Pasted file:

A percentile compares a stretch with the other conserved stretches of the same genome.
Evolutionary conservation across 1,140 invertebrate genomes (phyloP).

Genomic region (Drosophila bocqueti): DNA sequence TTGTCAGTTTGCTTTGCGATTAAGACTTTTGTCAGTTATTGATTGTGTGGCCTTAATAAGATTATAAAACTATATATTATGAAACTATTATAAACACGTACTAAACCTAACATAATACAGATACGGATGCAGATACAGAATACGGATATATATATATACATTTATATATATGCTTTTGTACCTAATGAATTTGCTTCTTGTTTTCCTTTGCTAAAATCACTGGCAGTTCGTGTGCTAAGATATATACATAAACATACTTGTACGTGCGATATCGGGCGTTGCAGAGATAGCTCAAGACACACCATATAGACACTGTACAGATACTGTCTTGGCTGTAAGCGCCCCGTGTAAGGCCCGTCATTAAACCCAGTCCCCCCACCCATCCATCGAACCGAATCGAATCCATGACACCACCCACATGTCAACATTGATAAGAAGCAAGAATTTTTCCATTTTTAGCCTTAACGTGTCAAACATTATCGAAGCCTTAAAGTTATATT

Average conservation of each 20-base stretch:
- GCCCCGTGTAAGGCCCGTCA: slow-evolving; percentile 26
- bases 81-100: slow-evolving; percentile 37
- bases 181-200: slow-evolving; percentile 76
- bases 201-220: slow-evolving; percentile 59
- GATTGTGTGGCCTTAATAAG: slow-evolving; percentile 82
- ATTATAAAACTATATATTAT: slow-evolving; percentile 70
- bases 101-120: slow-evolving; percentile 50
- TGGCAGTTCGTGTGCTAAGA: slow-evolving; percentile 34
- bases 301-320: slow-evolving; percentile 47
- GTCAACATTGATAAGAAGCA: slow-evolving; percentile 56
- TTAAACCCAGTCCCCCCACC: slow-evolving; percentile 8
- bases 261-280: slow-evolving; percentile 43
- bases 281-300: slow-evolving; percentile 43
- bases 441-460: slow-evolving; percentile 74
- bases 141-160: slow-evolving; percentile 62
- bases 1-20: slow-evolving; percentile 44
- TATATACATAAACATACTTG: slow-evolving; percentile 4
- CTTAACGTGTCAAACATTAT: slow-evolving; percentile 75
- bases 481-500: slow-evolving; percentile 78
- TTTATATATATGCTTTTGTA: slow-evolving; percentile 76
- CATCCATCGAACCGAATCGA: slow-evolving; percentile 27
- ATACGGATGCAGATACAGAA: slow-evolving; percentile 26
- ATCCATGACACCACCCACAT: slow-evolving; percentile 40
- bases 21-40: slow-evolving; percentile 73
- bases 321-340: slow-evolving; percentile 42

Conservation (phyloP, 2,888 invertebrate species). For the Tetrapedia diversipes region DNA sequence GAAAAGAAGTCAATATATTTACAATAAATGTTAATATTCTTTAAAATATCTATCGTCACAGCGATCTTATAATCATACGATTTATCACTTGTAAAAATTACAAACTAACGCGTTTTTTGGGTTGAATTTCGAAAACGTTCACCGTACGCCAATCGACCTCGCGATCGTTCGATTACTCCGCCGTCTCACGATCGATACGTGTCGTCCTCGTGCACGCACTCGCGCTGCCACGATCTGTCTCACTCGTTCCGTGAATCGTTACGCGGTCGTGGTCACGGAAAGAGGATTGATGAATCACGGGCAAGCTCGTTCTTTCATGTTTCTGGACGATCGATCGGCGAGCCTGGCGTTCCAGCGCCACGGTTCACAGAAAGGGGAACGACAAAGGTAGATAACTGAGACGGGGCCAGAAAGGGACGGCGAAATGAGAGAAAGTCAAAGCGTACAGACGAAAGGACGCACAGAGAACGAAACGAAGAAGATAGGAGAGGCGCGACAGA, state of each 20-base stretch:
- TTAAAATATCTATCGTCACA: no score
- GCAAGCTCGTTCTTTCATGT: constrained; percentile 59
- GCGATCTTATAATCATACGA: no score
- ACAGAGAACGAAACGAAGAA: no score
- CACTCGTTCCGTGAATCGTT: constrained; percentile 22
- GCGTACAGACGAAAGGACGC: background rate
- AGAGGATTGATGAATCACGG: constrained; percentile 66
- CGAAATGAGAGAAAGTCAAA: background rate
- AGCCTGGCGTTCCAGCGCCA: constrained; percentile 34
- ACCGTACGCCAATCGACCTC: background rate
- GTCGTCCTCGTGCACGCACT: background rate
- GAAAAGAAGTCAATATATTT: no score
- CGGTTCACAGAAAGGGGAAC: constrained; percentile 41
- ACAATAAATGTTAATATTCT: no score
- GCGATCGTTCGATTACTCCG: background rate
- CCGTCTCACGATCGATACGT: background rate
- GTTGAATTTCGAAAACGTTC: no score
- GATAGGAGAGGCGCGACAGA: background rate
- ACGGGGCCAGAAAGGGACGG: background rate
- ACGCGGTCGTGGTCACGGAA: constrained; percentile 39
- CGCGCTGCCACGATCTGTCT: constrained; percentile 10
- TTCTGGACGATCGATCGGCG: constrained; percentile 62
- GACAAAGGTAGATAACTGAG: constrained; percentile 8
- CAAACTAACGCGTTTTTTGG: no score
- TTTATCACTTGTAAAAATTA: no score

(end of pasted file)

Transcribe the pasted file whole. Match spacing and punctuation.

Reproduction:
A percentile compares a stretch with the other conserved stretches of the same genome.
Evolutionary conservation across 1,140 invertebrate genomes (phyloP).

Genomic region (Drosophila bocqueti): DNA sequence TTGTCAGTTTGCTTTGCGATTAAGACTTTTGTCAGTTATTGATTGTGTGGCCTTAATAAGATTATAAAACTATATATTATGAAACTATTATAAACACGTACTAAACCTAACATAATACAGATACGGATGCAGATACAGAATACGGATATATATATATACATTTATATATATGCTTTTGTACCTAATGAATTTGCTTCTTGTTTTCCTTTGCTAAAATCACTGGCAGTTCGTGTGCTAAGATATATACATAAACATACTTGTACGTGCGATATCGGGCGTTGCAGAGATAGCTCAAGACACACCATATAGACACTGTACAGATACTGTCTTGGCTGTAAGCGCCCCGTGTAAGGCCCGTCATTAAACCCAGTCCCCCCACCCATCCATCGAACCGAATCGAATCCATGACACCACCCACATGTCAACATTGATAAGAAGCAAGAATTTTTCCATTTTTAGCCTTAACGTGTCAAACATTATCGAAGCCTTAAAGTTATATT

Average conservation of each 20-base stretch:
- GCCCCGTGTAAGGCCCGTCA: slow-evolving; percentile 26
- bases 81-100: slow-evolving; percentile 37
- bases 181-200: slow-evolving; percentile 76
- bases 201-220: slow-evolving; percentile 59
- GATTGTGTGGCCTTAATAAG: slow-evolving; percentile 82
- ATTATAAAACTATATATTAT: slow-evolving; percentile 70
- bases 101-120: slow-evolving; percentile 50
- TGGCAGTTCGTGTGCTAAGA: slow-evolving; percentile 34
- bases 301-320: slow-evolving; percentile 47
- GTCAACATTGATAAGAAGCA: slow-evolving; percentile 56
- TTAAACCCAGTCCCCCCACC: slow-evolving; percentile 8
- bases 261-280: slow-evolving; percentile 43
- bases 281-300: slow-evolving; percentile 43
- bases 441-460: slow-evolving; percentile 74
- bases 141-160: slow-evolving; percentile 62
- bases 1-20: slow-evolving; percentile 44
- TATATACATAAACATACTTG: slow-evolving; percentile 4
- CTTAACGTGTCAAACATTAT: slow-evolving; percentile 75
- bases 481-500: slow-evolving; percentile 78
- TTTATATATATGCTTTTGTA: slow-evolving; percentile 76
- CATCCATCGAACCGAATCGA: slow-evolving; percentile 27
- ATACGGATGCAGATACAGAA: slow-evolving; percentile 26
- ATCCATGACACCACCCACAT: slow-evolving; percentile 40
- bases 21-40: slow-evolving; percentile 73
- bases 321-340: slow-evolving; percentile 42

Conservation (phyloP, 2,888 invertebrate species). For the Tetrapedia diversipes region DNA sequence GAAAAGAAGTCAATATATTTACAATAAATGTTAATATTCTTTAAAATATCTATCGTCACAGCGATCTTATAATCATACGATTTATCACTTGTAAAAATTACAAACTAACGCGTTTTTTGGGTTGAATTTCGAAAACGTTCACCGTACGCCAATCGACCTCGCGATCGTTCGATTACTCCGCCGTCTCACGATCGATACGTGTCGTCCTCGTGCACGCACTCGCGCTGCCACGATCTGTCTCACTCGTTCCGTGAATCGTTACGCGGTCGTGGTCACGGAAAGAGGATTGATGAATCACGGGCAAGCTCGTTCTTTCATGTTTCTGGACGATCGATCGGCGAGCCTGGCGTTCCAGCGCCACGGTTCACAGAAAGGGGAACGACAAAGGTAGATAACTGAGACGGGGCCAGAAAGGGACGGCGAAATGAGAGAAAGTCAAAGCGTACAGACGAAAGGACGCACAGAGAACGAAACGAAGAAGATAGGAGAGGCGCGACAGA, state of each 20-base stretch:
- TTAAAATATCTATCGTCACA: no score
- GCAAGCTCGTTCTTTCATGT: constrained; percentile 59
- GCGATCTTATAATCATACGA: no score
- ACAGAGAACGAAACGAAGAA: no score
- CACTCGTTCCGTGAATCGTT: constrained; percentile 22
- GCGTACAGACGAAAGGACGC: background rate
- AGAGGATTGATGAATCACGG: constrained; percentile 66
- CGAAATGAGAGAAAGTCAAA: background rate
- AGCCTGGCGTTCCAGCGCCA: constrained; percentile 34
- ACCGTACGCCAATCGACCTC: background rate
- GTCGTCCTCGTGCACGCACT: background rate
- GAAAAGAAGTCAATATATTT: no score
- CGGTTCACAGAAAGGGGAAC: constrained; percentile 41
- ACAATAAATGTTAATATTCT: no score
- GCGATCGTTCGATTACTCCG: background rate
- CCGTCTCACGATCGATACGT: background rate
- GTTGAATTTCGAAAACGTTC: no score
- GATAGGAGAGGCGCGACAGA: background rate
- ACGGGGCCAGAAAGGGACGG: background rate
- ACGCGGTCGTGGTCACGGAA: constrained; percentile 39
- CGCGCTGCCACGATCTGTCT: constrained; percentile 10
- TTCTGGACGATCGATCGGCG: constrained; percentile 62
- GACAAAGGTAGATAACTGAG: constrained; percentile 8
- CAAACTAACGCGTTTTTTGG: no score
- TTTATCACTTGTAAAAATTA: no score